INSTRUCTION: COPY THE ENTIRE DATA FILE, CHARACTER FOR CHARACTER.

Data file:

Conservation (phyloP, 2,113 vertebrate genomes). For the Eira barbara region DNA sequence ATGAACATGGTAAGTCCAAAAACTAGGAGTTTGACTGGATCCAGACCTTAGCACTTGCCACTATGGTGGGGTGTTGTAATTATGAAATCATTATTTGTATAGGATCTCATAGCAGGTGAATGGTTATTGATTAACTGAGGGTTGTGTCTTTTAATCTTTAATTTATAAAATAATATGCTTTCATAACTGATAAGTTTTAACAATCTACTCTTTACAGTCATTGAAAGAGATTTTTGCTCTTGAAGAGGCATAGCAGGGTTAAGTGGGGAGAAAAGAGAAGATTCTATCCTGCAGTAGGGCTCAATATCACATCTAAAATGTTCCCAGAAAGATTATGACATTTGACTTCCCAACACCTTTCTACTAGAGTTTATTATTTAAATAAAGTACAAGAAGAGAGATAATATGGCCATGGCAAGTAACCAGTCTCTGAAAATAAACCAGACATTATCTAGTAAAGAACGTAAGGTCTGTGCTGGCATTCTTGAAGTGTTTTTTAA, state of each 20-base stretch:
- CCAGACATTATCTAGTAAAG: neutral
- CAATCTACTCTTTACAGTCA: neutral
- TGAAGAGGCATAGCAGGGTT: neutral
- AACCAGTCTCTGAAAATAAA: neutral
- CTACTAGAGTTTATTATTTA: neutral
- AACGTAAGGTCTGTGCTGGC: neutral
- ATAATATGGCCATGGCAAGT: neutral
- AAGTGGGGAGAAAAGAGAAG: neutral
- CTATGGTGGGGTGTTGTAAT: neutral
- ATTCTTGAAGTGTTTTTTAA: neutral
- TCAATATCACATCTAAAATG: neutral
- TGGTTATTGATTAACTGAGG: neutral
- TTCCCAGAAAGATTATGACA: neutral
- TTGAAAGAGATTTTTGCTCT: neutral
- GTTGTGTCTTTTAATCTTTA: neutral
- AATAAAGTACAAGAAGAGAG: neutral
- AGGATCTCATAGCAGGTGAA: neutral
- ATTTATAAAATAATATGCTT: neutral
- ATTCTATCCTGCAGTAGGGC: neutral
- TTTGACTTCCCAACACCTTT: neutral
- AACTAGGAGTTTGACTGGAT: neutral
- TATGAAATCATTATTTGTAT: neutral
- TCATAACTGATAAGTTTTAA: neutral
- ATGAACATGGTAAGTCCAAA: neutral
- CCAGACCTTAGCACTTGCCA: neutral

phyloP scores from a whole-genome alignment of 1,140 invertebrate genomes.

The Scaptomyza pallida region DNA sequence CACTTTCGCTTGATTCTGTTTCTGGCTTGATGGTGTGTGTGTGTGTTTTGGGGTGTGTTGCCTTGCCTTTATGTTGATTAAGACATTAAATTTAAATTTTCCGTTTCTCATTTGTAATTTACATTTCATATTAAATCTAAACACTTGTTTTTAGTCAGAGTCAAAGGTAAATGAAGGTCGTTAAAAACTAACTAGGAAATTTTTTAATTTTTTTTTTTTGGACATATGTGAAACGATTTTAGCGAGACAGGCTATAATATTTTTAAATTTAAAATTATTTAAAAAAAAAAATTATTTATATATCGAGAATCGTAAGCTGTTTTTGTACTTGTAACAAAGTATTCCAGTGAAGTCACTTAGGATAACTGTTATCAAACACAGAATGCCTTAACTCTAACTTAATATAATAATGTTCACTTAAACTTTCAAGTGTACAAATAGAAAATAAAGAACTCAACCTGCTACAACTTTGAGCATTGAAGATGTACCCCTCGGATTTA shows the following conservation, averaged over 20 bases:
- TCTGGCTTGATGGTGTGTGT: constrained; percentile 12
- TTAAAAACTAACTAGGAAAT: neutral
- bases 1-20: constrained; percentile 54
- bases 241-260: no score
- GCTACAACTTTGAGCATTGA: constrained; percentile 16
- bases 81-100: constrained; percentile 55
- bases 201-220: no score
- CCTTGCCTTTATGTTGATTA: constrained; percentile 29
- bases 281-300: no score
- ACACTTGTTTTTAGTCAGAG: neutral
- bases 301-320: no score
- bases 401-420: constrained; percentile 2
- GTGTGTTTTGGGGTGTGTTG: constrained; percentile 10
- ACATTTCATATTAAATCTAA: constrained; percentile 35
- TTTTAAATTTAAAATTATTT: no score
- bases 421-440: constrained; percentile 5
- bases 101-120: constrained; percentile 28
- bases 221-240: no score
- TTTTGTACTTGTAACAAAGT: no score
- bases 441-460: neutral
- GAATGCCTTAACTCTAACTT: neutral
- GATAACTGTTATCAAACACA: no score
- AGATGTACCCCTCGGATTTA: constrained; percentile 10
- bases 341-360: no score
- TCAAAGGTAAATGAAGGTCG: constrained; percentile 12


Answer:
Conservation (phyloP, 2,113 vertebrate genomes). For the Eira barbara region DNA sequence ATGAACATGGTAAGTCCAAAAACTAGGAGTTTGACTGGATCCAGACCTTAGCACTTGCCACTATGGTGGGGTGTTGTAATTATGAAATCATTATTTGTATAGGATCTCATAGCAGGTGAATGGTTATTGATTAACTGAGGGTTGTGTCTTTTAATCTTTAATTTATAAAATAATATGCTTTCATAACTGATAAGTTTTAACAATCTACTCTTTACAGTCATTGAAAGAGATTTTTGCTCTTGAAGAGGCATAGCAGGGTTAAGTGGGGAGAAAAGAGAAGATTCTATCCTGCAGTAGGGCTCAATATCACATCTAAAATGTTCCCAGAAAGATTATGACATTTGACTTCCCAACACCTTTCTACTAGAGTTTATTATTTAAATAAAGTACAAGAAGAGAGATAATATGGCCATGGCAAGTAACCAGTCTCTGAAAATAAACCAGACATTATCTAGTAAAGAACGTAAGGTCTGTGCTGGCATTCTTGAAGTGTTTTTTAA, state of each 20-base stretch:
- CCAGACATTATCTAGTAAAG: neutral
- CAATCTACTCTTTACAGTCA: neutral
- TGAAGAGGCATAGCAGGGTT: neutral
- AACCAGTCTCTGAAAATAAA: neutral
- CTACTAGAGTTTATTATTTA: neutral
- AACGTAAGGTCTGTGCTGGC: neutral
- ATAATATGGCCATGGCAAGT: neutral
- AAGTGGGGAGAAAAGAGAAG: neutral
- CTATGGTGGGGTGTTGTAAT: neutral
- ATTCTTGAAGTGTTTTTTAA: neutral
- TCAATATCACATCTAAAATG: neutral
- TGGTTATTGATTAACTGAGG: neutral
- TTCCCAGAAAGATTATGACA: neutral
- TTGAAAGAGATTTTTGCTCT: neutral
- GTTGTGTCTTTTAATCTTTA: neutral
- AATAAAGTACAAGAAGAGAG: neutral
- AGGATCTCATAGCAGGTGAA: neutral
- ATTTATAAAATAATATGCTT: neutral
- ATTCTATCCTGCAGTAGGGC: neutral
- TTTGACTTCCCAACACCTTT: neutral
- AACTAGGAGTTTGACTGGAT: neutral
- TATGAAATCATTATTTGTAT: neutral
- TCATAACTGATAAGTTTTAA: neutral
- ATGAACATGGTAAGTCCAAA: neutral
- CCAGACCTTAGCACTTGCCA: neutral

phyloP scores from a whole-genome alignment of 1,140 invertebrate genomes.

The Scaptomyza pallida region DNA sequence CACTTTCGCTTGATTCTGTTTCTGGCTTGATGGTGTGTGTGTGTGTTTTGGGGTGTGTTGCCTTGCCTTTATGTTGATTAAGACATTAAATTTAAATTTTCCGTTTCTCATTTGTAATTTACATTTCATATTAAATCTAAACACTTGTTTTTAGTCAGAGTCAAAGGTAAATGAAGGTCGTTAAAAACTAACTAGGAAATTTTTTAATTTTTTTTTTTTGGACATATGTGAAACGATTTTAGCGAGACAGGCTATAATATTTTTAAATTTAAAATTATTTAAAAAAAAAAATTATTTATATATCGAGAATCGTAAGCTGTTTTTGTACTTGTAACAAAGTATTCCAGTGAAGTCACTTAGGATAACTGTTATCAAACACAGAATGCCTTAACTCTAACTTAATATAATAATGTTCACTTAAACTTTCAAGTGTACAAATAGAAAATAAAGAACTCAACCTGCTACAACTTTGAGCATTGAAGATGTACCCCTCGGATTTA shows the following conservation, averaged over 20 bases:
- TCTGGCTTGATGGTGTGTGT: constrained; percentile 12
- TTAAAAACTAACTAGGAAAT: neutral
- bases 1-20: constrained; percentile 54
- bases 241-260: no score
- GCTACAACTTTGAGCATTGA: constrained; percentile 16
- bases 81-100: constrained; percentile 55
- bases 201-220: no score
- CCTTGCCTTTATGTTGATTA: constrained; percentile 29
- bases 281-300: no score
- ACACTTGTTTTTAGTCAGAG: neutral
- bases 301-320: no score
- bases 401-420: constrained; percentile 2
- GTGTGTTTTGGGGTGTGTTG: constrained; percentile 10
- ACATTTCATATTAAATCTAA: constrained; percentile 35
- TTTTAAATTTAAAATTATTT: no score
- bases 421-440: constrained; percentile 5
- bases 101-120: constrained; percentile 28
- bases 221-240: no score
- TTTTGTACTTGTAACAAAGT: no score
- bases 441-460: neutral
- GAATGCCTTAACTCTAACTT: neutral
- GATAACTGTTATCAAACACA: no score
- AGATGTACCCCTCGGATTTA: constrained; percentile 10
- bases 341-360: no score
- TCAAAGGTAAATGAAGGTCG: constrained; percentile 12